My last post was all about finding IPv6 prefixes on the IPv6 Internet. I think the next natural question is “What about IPv6 traffic?” or more specifically, “What about IPv6 traffic on my network?” In this post, I’ll talk about some network tools, or instrumentation, that can be used to find and measure IPv6 traffic that is out on your network. Network instrumentation is going to be important whether you plan to integrate IPv6 into your network or not. “What?” you might ask, “why is instrumenting my network to detect IPv6 important if I’m not going to run IPv6 in my network?”
Service Financial Management is the focus of Domain 6 in Cisco Services‘ DomainTenSM Model for Data Center and Cloud Transformation. Closely related to the User Portal (Domain 4) and Service Catalog and Management (Domain 5), service financial management is one of those organizationally challenging topics for the data center management team – although with the advent of cloud services, is becoming more widely appreciated and in many cases (e.g. a service provider offering cloud services to businesses, a public sector organization offering services to other regional public service organizations), a mandatory part of your offer. So let’s discuss this area and I’ll point you to a technical white paper from Cisco Services experts on this topic.
Continuing my tour of the Cisco Domain Ten (SM) framework for simplifying data center transformation, with this blog, I’ll build upon my previous blogs and introduce Domain 3, which is concerned with “Automation and Orchestration“.
I’ve asserted previously that having an automated, virtualized data center is a necessary – but insufficient – basis for cloud – and Cisco Domain Ten portrays this very well. That said, automation and orchestration in my view is one of the 2 or 3 most important domains to focus on when transforming a data center, and when planning a cloud architecture. Automation is quite simply fundamental to delivering benefits such as cost reduction, elasticity, rapid service delivery and agility to your end users/ stakeholders/customers. So what are the key problems we in Cisco Services can help you with in this domain?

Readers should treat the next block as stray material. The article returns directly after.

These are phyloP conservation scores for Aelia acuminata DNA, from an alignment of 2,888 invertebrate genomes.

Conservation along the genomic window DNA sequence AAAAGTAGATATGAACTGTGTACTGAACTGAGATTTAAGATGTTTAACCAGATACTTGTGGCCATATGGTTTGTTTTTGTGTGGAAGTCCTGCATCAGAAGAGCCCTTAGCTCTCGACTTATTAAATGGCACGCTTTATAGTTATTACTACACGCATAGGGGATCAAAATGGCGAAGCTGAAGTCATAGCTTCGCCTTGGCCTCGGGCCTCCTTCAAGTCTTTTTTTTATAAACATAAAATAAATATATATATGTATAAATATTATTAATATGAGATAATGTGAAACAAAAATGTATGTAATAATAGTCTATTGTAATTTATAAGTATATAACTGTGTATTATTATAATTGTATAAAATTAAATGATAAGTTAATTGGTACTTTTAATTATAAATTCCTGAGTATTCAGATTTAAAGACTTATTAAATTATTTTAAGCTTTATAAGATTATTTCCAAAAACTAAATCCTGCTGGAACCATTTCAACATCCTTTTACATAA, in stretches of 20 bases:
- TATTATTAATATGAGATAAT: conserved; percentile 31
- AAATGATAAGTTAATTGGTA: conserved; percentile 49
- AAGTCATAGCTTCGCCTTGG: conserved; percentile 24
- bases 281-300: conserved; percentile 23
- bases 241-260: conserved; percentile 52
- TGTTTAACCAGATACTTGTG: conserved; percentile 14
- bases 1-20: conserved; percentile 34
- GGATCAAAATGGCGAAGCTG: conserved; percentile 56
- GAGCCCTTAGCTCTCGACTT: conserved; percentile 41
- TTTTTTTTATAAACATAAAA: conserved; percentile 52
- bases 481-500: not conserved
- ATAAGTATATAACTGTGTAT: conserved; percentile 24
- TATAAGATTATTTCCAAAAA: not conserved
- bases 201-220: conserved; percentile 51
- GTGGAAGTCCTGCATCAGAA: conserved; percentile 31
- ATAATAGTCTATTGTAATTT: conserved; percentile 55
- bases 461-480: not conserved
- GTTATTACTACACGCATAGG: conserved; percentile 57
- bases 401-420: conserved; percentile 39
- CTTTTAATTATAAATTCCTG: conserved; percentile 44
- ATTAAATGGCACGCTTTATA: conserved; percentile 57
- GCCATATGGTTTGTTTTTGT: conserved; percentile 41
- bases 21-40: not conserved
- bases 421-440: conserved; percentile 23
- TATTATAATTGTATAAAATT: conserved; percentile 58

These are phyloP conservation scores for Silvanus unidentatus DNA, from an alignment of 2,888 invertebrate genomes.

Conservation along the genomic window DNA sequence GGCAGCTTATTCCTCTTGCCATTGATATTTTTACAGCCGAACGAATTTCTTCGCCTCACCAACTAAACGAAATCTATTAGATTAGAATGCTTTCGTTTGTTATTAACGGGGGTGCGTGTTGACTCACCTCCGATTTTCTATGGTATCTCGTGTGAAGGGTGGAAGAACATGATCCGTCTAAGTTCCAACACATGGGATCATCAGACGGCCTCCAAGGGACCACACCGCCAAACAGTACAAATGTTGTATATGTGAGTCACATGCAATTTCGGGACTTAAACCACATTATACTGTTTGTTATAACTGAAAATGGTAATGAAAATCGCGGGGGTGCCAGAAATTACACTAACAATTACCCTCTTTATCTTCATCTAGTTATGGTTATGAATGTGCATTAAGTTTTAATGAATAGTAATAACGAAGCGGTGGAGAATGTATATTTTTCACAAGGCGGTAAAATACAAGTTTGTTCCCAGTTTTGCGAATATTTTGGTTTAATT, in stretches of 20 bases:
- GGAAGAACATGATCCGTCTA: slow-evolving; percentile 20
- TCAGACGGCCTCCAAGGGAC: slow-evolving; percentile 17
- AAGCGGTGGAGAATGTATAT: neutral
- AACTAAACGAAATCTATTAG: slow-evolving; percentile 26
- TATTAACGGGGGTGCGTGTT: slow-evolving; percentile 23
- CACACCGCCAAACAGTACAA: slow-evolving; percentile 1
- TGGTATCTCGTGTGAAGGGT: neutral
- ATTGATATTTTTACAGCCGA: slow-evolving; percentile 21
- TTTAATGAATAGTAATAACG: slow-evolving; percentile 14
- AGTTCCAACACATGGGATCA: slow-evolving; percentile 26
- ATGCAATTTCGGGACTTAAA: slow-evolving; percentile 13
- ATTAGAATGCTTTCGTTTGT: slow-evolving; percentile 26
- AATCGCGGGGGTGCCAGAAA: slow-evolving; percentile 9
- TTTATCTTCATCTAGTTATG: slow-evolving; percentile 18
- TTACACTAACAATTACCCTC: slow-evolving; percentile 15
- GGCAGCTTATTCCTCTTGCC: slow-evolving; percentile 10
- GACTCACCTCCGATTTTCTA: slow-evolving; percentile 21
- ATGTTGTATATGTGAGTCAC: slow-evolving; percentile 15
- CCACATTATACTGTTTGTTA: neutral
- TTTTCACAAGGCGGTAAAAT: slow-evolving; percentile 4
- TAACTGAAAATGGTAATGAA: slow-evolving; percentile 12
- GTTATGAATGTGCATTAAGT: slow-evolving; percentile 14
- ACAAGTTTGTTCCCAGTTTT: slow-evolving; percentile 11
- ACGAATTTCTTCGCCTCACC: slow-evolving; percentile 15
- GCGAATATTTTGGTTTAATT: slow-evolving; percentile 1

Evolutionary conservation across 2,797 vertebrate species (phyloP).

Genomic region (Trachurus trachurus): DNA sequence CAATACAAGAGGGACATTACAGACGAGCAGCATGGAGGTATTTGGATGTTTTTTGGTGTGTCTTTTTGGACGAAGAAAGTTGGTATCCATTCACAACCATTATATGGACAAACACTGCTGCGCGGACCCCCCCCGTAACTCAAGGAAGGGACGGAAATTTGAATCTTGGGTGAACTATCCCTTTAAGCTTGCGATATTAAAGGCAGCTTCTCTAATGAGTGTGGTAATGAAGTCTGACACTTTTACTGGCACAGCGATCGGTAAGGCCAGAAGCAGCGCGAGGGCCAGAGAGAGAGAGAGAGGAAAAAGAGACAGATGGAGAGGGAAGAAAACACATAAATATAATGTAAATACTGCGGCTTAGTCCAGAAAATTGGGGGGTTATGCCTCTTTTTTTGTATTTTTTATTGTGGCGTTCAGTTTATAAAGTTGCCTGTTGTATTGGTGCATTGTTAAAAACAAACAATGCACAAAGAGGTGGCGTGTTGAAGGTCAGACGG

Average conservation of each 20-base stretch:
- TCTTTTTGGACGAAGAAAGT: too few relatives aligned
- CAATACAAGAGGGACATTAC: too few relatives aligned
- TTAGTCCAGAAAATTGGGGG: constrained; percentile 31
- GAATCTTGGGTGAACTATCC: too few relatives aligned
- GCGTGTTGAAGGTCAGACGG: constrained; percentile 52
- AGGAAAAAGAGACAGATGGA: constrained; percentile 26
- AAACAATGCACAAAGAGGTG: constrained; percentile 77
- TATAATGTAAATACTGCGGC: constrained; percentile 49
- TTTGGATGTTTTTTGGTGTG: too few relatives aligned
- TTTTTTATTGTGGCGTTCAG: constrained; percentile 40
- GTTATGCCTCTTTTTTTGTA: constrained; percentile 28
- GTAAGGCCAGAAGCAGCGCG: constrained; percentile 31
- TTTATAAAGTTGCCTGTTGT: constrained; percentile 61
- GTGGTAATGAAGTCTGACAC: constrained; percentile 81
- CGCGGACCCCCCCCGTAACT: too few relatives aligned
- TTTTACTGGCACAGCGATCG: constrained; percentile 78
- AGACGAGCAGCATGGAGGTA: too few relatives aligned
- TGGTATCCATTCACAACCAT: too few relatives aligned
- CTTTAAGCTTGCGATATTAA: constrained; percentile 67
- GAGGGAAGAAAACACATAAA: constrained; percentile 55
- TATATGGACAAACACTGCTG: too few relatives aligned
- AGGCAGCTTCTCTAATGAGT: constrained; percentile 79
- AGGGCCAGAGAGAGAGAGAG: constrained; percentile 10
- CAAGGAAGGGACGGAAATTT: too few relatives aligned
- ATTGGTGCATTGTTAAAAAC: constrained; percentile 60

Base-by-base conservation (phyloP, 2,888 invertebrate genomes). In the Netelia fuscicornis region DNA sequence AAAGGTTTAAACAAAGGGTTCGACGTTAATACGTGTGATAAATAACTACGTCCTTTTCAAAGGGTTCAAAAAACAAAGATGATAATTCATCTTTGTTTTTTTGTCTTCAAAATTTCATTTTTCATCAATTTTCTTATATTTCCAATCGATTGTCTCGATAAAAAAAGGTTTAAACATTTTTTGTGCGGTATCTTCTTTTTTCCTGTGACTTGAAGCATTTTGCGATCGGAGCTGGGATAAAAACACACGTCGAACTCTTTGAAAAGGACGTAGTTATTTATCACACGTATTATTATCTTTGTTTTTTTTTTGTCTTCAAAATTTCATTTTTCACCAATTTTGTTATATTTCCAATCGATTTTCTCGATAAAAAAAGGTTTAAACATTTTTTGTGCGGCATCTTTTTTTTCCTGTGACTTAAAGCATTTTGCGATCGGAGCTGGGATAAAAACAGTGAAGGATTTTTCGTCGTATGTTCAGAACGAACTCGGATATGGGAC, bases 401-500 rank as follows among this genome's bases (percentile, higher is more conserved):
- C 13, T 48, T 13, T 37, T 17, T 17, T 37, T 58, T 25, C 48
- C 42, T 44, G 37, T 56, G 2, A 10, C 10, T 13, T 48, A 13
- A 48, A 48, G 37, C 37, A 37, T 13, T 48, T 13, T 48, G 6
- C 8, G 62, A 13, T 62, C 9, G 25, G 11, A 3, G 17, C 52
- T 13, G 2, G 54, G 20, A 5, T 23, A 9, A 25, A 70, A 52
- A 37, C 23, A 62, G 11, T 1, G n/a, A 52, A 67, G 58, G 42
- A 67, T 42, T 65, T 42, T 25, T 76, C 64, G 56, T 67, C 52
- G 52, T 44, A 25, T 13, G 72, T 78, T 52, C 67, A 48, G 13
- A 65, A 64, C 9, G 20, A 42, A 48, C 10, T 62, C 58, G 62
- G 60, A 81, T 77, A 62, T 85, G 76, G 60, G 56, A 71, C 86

Based on the conversations I have every day with Cisco customers, the impact of mobility on organizations cannot be denied.
Abundant data details how the proliferation of mobile devices is affecting communications, collaboration, and the way we do business today. For example, Cisco recently commissioned a Forrester Research report that looks at mobility, virtualization, and other enterprise-level technology initiatives. Nearly half the firms surveyed are implementing “bring your own device” (BYOD) programs to support employee-owned devices.
I’ve outlined my position in the past: BYOD is an opportunity, not a threat. There are profound benefits for organizations that embrace BYOD and mobilize the collaboration experience.
Collaboration is increasingly taking place on personal and company-provided mobile devices. According to a Read More »
Last week I introduced our new Cisco Services framework to help guide your data center and cloud transformation – Cisco Domain Ten (SM). I also described the types of challenges you should be thinking about in the Facilities and Infrastructure layer, Domain 1. Now let’s discuss the type of challenges that Domain 2, Virtualization and Abstraction, could present to you. While Cisco Domain Ten can be applied to help you in any data center transformation, I’ll keep focused on showing you how Cisco Domain Ten helps illuminate your path to cloud transformation.